There’s been a lot of talk about virtual currencies recently, with Facebook reportedly testing a payment system for third-party applications and MySpace considering something similar. Meanwhile, teen social network myYearbook is already making a healthy amount of cash with its virtual currency, dubbed “Lunch Money,” according to co-founder Catherine Cook. The New Hope, Pa., company’s annual revenue is in the eight figures (for the math-challenged: that’s tens of millions of dollars), and about a third of that comes from Lunch Money, she says.
Keep in mind that myYearbook only started charging for its virtual currency six months ago. Now users can earn Lunch Money by completing activities on the site or by buying it with real cash. They can then spend it on virtual gifts or use it to donate to charities of their choice in the myYearbook Causes program. (The site announced today that donated Lunch Money has saved 3 million square feet of rainforest, sent 22,000 books to Africa, and bought 40,000 pounds of rice for the hungry.)
Still, despite the cash Lunch Money is making for myYearbook and charities, the program is a bit more modest in its goals than the rumored virtual currency on Facebook. It won’t become the commerce system for a giant ecosystem of third-party applications, since all of myYearbook’s applications are in-house. And Cook says there are no immediate plans to change that.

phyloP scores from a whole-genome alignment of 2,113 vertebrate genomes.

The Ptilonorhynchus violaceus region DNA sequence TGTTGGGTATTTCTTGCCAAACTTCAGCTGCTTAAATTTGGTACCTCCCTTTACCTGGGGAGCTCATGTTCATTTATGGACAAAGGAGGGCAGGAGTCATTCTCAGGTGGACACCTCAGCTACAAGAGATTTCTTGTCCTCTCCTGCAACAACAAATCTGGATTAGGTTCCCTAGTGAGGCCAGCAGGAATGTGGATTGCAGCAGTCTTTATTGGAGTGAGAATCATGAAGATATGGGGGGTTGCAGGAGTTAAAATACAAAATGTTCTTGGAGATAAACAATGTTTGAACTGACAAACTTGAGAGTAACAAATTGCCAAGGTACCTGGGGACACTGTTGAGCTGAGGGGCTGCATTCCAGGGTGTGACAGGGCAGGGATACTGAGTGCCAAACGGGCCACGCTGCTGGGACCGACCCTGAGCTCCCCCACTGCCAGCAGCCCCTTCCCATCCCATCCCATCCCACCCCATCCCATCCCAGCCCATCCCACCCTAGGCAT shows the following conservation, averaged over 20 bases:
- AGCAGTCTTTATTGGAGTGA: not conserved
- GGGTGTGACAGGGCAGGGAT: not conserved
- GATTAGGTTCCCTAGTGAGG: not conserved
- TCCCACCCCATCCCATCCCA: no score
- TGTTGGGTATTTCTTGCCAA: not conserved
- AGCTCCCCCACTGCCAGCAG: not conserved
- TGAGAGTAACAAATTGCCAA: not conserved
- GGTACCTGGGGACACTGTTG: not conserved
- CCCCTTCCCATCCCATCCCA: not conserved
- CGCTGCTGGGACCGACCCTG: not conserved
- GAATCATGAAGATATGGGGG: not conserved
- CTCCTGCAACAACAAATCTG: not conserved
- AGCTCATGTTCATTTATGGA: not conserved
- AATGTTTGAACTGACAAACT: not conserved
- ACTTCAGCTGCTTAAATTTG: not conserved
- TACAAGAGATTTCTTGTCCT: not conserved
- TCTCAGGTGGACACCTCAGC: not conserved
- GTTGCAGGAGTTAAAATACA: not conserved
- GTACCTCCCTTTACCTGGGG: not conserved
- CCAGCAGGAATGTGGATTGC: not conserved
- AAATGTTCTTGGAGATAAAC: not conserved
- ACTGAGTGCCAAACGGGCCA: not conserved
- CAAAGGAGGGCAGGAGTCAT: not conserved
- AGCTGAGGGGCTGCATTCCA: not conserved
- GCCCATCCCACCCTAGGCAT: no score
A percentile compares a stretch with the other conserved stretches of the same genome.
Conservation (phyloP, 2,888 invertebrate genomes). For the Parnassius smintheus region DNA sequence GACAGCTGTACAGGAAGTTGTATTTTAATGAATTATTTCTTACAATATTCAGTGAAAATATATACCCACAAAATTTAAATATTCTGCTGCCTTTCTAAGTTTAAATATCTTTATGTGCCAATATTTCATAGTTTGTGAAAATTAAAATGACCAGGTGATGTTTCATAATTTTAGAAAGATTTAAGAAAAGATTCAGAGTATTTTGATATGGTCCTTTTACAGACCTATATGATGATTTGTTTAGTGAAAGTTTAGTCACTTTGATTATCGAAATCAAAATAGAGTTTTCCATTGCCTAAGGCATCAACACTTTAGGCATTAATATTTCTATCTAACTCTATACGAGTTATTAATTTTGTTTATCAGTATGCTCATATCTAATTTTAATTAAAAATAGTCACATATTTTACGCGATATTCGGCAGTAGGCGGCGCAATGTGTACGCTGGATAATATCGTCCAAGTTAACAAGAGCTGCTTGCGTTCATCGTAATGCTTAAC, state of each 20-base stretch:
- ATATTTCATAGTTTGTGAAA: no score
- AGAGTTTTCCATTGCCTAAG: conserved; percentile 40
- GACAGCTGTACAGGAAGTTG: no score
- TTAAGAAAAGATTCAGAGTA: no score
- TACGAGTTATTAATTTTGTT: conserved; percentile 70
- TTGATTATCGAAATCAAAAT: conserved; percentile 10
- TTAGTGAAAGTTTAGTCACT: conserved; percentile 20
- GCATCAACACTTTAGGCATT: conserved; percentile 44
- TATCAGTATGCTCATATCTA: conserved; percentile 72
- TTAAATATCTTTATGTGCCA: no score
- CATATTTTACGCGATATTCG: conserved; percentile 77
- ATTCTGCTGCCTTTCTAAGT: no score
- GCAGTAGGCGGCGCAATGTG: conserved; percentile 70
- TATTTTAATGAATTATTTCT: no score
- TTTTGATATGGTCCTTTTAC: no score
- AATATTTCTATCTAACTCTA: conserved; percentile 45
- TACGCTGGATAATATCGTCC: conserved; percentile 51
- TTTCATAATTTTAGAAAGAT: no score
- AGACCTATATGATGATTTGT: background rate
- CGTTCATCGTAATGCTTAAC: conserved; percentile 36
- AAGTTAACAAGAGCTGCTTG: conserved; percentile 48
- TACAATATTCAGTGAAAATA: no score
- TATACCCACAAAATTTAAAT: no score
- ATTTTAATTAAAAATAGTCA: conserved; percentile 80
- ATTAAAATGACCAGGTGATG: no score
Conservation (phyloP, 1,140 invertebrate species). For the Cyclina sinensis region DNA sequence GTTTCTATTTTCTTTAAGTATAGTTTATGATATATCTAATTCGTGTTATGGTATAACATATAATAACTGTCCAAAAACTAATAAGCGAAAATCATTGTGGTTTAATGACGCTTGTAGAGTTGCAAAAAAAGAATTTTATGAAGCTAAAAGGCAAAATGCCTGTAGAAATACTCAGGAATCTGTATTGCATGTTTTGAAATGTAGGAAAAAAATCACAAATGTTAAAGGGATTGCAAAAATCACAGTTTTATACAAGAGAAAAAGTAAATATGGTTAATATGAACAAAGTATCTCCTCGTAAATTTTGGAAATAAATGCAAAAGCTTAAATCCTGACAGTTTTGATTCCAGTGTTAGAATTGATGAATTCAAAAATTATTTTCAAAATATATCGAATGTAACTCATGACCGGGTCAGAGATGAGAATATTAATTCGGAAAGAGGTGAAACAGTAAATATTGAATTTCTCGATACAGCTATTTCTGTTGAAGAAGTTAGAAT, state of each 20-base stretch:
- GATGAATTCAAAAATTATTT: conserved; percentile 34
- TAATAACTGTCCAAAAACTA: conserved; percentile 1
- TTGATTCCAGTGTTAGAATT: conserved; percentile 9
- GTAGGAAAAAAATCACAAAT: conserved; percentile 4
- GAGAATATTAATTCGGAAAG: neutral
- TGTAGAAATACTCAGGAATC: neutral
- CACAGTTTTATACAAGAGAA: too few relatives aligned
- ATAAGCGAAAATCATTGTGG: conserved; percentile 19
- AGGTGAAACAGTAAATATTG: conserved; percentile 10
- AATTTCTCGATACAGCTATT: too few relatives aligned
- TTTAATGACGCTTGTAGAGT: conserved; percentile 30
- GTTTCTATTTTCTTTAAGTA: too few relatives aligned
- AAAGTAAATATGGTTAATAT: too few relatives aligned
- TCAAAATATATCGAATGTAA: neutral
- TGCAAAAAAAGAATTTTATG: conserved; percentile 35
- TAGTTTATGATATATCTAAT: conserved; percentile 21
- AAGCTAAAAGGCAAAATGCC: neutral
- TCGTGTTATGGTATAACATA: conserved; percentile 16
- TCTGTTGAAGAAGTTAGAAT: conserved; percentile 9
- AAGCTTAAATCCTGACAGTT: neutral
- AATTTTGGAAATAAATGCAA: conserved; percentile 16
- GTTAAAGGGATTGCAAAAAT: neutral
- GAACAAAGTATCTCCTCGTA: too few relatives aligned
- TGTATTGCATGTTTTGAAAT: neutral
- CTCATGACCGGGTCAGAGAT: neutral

Cook founded the company with her older brother Dave when she was 15, and the site has been growing fast. In fact, it was the only social network besides Facebook to grow in the U.S. last year , according to Hitwise — claiming that it has more than 10 million members. Cook says the company was also cash-flow positive for the first time in April. (Besides Lunch Money, the site earns revenue with advertising.) It has raised $17.1 million in venture funding .
I spoke to Cook, now 19, at the “Tech Titans of Tomorrow ” conference in Palo Alto, Calif. I’ve embedded a short video interview with her below, where she discusses founding the company and balancing her work with being a full-time college student at Georgetown. (Dave and Catherine’s older brother Geoff, a serial entrepreneur, is the company’s chief executive and its first investor, but Cook says she still puts in more than 50 hours a week on product development and flies home every weekend for work.)